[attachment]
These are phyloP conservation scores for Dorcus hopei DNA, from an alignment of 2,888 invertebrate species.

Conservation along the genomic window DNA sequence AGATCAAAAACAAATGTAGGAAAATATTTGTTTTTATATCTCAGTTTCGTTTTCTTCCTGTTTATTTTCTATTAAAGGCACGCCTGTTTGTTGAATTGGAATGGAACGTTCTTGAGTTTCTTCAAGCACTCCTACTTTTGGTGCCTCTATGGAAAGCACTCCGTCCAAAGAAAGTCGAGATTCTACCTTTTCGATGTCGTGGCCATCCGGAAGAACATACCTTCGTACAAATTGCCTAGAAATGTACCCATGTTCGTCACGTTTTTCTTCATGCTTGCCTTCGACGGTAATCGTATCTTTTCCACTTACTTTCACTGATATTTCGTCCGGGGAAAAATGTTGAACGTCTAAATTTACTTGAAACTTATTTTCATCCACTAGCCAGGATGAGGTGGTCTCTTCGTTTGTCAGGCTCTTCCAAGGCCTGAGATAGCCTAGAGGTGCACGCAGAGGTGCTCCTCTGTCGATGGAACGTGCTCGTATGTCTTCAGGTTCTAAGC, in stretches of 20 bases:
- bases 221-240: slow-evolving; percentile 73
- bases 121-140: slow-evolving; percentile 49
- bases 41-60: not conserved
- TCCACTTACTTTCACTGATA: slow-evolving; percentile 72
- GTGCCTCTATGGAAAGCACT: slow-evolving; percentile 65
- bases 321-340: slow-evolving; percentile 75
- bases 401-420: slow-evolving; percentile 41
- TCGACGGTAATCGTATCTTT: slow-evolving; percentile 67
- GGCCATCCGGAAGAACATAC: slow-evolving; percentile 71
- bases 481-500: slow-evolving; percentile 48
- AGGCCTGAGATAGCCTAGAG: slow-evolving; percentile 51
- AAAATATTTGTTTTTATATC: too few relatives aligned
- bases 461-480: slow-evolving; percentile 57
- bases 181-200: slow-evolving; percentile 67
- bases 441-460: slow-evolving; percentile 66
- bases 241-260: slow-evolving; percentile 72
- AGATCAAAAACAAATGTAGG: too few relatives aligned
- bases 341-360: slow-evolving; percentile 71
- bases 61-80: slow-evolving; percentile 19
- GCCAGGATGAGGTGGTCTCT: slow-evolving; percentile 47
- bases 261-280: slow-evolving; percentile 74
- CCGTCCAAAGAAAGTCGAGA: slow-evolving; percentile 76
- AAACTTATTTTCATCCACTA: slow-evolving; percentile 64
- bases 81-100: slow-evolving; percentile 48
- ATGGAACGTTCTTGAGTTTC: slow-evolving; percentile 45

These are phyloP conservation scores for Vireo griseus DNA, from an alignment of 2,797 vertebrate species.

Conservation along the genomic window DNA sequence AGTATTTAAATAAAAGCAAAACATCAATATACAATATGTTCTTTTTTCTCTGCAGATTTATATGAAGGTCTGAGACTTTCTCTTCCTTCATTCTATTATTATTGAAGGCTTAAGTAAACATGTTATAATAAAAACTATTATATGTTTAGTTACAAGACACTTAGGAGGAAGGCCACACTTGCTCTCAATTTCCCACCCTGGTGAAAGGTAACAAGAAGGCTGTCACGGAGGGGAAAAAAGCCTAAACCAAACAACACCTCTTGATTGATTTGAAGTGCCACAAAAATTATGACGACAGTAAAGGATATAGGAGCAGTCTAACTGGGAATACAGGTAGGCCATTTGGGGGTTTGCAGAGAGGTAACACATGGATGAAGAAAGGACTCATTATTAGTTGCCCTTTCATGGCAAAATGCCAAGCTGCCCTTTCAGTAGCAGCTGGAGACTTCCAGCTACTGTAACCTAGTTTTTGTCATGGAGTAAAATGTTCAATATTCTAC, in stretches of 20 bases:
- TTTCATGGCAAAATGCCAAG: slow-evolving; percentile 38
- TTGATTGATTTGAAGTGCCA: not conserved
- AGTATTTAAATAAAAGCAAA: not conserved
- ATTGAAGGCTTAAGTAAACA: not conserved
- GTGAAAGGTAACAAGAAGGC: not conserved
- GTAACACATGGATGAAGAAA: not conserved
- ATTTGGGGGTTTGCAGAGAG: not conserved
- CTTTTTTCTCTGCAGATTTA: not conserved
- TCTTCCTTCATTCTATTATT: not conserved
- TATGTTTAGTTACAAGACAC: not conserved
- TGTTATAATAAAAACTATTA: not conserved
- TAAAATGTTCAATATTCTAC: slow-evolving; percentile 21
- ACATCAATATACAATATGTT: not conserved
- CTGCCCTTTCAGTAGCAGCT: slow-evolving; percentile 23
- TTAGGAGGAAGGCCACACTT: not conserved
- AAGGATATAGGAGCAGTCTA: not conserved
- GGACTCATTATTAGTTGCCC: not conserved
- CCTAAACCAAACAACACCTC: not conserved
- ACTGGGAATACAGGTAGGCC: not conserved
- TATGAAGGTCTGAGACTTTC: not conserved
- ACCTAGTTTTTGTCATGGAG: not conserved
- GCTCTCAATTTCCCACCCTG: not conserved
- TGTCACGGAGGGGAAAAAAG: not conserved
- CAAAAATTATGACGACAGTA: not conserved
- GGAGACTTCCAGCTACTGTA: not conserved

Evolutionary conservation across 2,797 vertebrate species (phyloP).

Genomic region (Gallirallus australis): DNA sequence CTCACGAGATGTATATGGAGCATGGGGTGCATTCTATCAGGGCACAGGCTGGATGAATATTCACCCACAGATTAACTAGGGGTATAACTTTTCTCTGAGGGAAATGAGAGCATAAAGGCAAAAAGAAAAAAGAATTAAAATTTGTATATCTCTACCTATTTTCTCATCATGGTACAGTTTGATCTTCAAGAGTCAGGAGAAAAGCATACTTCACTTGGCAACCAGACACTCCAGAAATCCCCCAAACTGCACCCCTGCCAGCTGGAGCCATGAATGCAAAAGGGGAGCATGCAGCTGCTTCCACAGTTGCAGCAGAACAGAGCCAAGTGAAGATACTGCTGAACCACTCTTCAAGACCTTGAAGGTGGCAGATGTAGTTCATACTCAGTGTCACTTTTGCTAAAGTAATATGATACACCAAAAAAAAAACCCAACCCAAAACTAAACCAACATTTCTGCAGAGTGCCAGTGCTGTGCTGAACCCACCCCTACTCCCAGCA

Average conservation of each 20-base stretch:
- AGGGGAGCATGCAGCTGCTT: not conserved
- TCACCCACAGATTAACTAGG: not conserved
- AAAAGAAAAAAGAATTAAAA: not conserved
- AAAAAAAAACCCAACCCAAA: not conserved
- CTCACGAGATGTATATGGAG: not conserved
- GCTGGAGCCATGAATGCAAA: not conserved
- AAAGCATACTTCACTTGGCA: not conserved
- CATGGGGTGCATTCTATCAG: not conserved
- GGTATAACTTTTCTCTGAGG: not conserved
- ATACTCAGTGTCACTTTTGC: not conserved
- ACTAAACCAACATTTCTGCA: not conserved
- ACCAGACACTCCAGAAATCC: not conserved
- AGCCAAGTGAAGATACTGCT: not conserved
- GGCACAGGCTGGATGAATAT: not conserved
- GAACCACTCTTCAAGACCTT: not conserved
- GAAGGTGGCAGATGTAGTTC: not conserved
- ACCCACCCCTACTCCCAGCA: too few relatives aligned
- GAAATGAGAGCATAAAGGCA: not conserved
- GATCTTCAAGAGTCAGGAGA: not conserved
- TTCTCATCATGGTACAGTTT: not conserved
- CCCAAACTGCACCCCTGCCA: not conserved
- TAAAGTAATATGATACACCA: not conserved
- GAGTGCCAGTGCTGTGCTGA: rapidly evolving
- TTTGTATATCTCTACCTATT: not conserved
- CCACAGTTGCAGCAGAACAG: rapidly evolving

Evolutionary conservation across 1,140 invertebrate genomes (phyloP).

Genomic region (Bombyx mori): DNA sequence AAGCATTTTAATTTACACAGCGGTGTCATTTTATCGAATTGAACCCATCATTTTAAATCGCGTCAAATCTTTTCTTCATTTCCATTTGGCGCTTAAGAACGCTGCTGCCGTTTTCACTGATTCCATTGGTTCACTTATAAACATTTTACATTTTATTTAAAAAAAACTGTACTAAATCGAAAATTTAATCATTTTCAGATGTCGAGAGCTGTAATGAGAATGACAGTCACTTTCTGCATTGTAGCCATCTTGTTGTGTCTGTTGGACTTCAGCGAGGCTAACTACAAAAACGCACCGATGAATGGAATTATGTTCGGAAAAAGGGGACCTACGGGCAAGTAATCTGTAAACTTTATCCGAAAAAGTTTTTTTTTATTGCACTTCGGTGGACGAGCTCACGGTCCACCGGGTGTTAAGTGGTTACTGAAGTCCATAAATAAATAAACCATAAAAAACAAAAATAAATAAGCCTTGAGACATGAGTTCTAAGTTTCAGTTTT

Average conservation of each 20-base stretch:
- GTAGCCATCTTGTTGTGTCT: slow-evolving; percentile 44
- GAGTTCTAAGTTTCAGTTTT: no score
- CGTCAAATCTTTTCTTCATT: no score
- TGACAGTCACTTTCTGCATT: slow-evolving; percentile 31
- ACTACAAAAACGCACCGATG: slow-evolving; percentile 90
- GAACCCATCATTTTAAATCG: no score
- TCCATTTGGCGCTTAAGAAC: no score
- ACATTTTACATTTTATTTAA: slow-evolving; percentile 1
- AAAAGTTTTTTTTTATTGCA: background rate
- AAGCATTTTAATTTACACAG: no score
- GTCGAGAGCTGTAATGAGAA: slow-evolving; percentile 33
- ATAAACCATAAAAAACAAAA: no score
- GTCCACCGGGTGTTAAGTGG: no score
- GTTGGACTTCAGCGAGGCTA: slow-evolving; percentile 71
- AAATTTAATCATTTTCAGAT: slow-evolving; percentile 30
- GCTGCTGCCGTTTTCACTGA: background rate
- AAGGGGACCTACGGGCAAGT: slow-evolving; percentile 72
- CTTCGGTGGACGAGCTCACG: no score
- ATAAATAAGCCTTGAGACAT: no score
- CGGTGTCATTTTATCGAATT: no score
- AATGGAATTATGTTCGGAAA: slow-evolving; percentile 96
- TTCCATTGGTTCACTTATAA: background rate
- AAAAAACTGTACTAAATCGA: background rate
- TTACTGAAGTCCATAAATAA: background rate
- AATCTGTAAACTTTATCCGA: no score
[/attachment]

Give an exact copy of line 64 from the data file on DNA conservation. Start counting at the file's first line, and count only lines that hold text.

- AAAGCATACTTCACTTGGCA: not conserved